By B. Sivaraman
On 9 October 2018, the news that came from Bhilai Steel Plant was a shocker. Nine workers were killed and 14 injured in a blast in the plant. Such industrial tragedies routinely keep shocking the conscience of the nation. Let us consider three sectors which are quite illustrative.
In the power sector, the toll was 34 in the boiler blast at NTPC’s Unchahar power plant in Rae Bareli in November 2017. While hearing a PIL in 2005 on occupational health and safety issues of workers in coal-based thermal power plants, the Supreme Court directed the National Institute of Occupational Health, Ahmedabad, to look into the issue and submit a detailed report. The report, submitted in 2010 immediately in the wake of Korba power plant accident in Chhattisgarh, which killed 45 workers, made specific recommendations after pointing out the absence of certain safeguards for workers. Then followed numerous accidents in the 300 power plants of India with the ones in Essar Power plant in 2014 and Mundra power plant in 2016 in Gujarat, Tuticorin NTPC plant in Tamil Nadu, Talcher power plant in Orissa in 2015 and the Rae Bareli Unchahar plant in 2017 topping the list with major casualties.
In the oil sector, 28 workers got killed in a cooling tower blast at HPCL’s plant at Visakhapatnam in September 2013. In fact, according to the report of the Standing Committee on Petroleum and Natural Gas tabled in Lok Sabha in this July, HPCL recorded the highest number of accidents at 149 during the period 2014–15 to 2016–17 resulting in 20 fatalities and injury of 61 personnel. ONGC reported 85 accidents resulting in 15 fatalities and injury to 29 personnel.
The steel story is no different. In 2012, in Rashtriya Ispat Nigam Limited’s (RINL) Visakhapatnam Steel Plant (VSP) a major accident claimed 19 lives. While answering members’ queries the then minister of steel Beni Prasad Verma said a comprehensive safety audit was conducted in VSP by director (Safety), Regional Labour Institute, under Factory Advice Service & Labour Institutes (FASLI), Chennai. The audit report had been submitted and recommendations were under implementation, he reassured the members. Steel Authority of India Limited (SAIL) had also been advised to take all preventive measures and pro-active action, including safety audits by external independent body / council to avoid such incidents in its steel plants. The National Safety Council had been carrying out the job of safety audits for running plants of SAIL on annualized basis, he added.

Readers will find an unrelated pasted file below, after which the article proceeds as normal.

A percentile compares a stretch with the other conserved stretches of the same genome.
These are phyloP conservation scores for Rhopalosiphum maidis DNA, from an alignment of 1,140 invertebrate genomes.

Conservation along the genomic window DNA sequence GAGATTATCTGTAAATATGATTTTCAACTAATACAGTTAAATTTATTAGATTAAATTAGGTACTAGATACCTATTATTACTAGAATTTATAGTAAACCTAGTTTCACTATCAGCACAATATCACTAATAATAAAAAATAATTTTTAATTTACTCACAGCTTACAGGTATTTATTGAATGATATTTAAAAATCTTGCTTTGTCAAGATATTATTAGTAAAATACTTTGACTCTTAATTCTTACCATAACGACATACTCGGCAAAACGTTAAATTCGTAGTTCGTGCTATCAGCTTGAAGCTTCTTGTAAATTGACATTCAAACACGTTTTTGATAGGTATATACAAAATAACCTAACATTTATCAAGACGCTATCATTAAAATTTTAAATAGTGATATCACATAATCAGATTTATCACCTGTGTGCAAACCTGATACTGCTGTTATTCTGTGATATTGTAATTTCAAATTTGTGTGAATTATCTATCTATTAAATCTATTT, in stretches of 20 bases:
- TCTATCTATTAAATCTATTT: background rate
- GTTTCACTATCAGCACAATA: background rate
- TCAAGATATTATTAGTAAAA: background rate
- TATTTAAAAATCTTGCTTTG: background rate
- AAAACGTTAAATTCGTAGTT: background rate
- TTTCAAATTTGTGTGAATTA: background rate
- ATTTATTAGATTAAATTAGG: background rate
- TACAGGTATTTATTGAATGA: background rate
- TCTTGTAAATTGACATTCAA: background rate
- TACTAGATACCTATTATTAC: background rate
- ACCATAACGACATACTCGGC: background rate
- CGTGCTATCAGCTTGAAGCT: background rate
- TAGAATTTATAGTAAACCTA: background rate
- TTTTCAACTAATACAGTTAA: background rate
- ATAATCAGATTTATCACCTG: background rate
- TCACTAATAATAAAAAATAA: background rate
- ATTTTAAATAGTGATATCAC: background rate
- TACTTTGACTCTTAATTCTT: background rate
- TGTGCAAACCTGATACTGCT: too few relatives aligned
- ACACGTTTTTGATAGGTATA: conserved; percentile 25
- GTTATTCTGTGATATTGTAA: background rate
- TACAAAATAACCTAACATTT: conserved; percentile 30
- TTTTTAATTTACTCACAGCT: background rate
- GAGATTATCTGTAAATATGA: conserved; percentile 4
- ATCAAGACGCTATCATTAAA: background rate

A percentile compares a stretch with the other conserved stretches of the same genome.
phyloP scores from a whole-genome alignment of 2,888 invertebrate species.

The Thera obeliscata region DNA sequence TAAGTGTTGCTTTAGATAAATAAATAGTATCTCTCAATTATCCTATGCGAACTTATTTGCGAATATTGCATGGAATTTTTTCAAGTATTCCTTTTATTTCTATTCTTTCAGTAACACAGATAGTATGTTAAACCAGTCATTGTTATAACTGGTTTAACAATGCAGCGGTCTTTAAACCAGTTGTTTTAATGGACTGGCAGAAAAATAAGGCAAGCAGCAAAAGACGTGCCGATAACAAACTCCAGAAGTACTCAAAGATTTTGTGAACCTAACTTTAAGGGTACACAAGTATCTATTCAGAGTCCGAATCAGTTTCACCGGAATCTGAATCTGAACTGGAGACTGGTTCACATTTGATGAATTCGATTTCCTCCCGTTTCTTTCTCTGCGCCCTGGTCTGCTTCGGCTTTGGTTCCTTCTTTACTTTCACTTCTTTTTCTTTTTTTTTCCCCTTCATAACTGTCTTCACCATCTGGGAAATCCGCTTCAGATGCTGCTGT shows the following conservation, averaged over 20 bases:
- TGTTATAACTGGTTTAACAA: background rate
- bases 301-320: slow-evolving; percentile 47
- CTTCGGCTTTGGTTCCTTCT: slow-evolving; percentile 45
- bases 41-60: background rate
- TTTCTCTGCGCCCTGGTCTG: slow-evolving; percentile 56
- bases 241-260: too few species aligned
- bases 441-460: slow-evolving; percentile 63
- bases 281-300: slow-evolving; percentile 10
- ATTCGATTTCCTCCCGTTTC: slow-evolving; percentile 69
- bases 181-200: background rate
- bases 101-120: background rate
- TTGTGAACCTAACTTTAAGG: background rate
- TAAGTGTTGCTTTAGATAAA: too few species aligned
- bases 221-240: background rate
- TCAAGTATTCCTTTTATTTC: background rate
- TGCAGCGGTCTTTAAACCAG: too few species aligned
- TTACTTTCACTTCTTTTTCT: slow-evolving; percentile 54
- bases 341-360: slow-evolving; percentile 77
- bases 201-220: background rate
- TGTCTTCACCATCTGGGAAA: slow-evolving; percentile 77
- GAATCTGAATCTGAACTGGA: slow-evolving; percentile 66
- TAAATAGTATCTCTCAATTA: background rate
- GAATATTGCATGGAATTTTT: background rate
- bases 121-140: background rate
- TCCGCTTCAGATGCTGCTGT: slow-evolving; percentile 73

But then there were 33 accidents, including 5 fatal ones that occurred in 2012 at Visakhapatnam Steel Plant itself after a major mishap. While the number of fatal accidents in all the SAIL plants in 2011 was 21, the number went up to 24 in 2015.
Replying to a question in the Rajya Sabha on 9 August 2017, Tapan Kumar Sen, then minister of steel put the number of accidents in SAIL steel plants at 46 in 2014; 42 in 2015 and 14 in 2016.The number of accidents in RINL plant at Visakhapatnam during the same years was 18, 17 and 15 respectively.
In these three years, the minister said, a total of 14 workers died in Bhilai Steel Plant in Chhattisgarh, 10 workers died in Durgapur Steel Plant in West Bengal, 10 workers were killed in fatal accidents in Rourkela Steel Plant in Odisha, 5 workers died in Bokaro Steel Plant in Jharkhand and 9 were killed in IISCO Steel Plant in West Bengal.
The problem of industrial deaths in India is much broader. The official figures, referring only to deaths in factory accidents, put number of total on-the-job fatalities between 2013 and 2016 at 4,045. But they cover only registered factories and don’t cover the entire gamut of occupational deaths due to injuries and diseases in all occupations. In fact, last November the British Safety Council, a non-profit outfit, came out with a report in which, quoting ILO’s figures, it said that 48,000 people die in India per annum on an average due to work-related hazards, including both occupational accidents and diseases. The report also pointed out that out of a total workforce of 465 million, only 20 percent has been covered by the country’s existing health and safety legal framework. There is only one factory inspector per 506 registered industries in India, the report added. India has not yet signed the ILO convention on Occupational Safety and Health 1981 or the 2006 convention called Promotional Framework for Occupational Safety and Health.
The Centre came up with a National Policy on Safety, Health and Environment at the Workplace in 2010, which envisaged an effective enforcement machinery. But it has not seen the light of the day. Also not a single new legislation has since been enacted to back up this policy. Compensation to the next of the kin in case of death of a worker or in case of total or partial disablement is provided mainly under the ESI Act and in areas where the workers are not covered under the ESI Act it is paid under the Workmen Compensation Act. ESI also covers hospitalisation and outpatient treatment for workers and their family members. But the maximum amount of compensation paid in case of death in an industrial accident is only a paltry amount of Rs. 140,000. Thanks to union power in some cases, it goes upto Rs.20 lakhs but as ex-gratia subject to the discretion of the management and not backed by law. This is only a civil liability and the Factories Act was amended much later in the context of Bhopal to establish criminal liability but it depends on willful negligence which is difficult to establish. So despite so many worker-deaths not a single employer is behind the bars.
Overtaking Japan, India emerged as the second largest steel producer in the world next only to China. But the Indian success story in steel is paved over the dead bodies of its steel workers. Hope Bhilai this time round would wake up the Indian leadership. (IPA Service)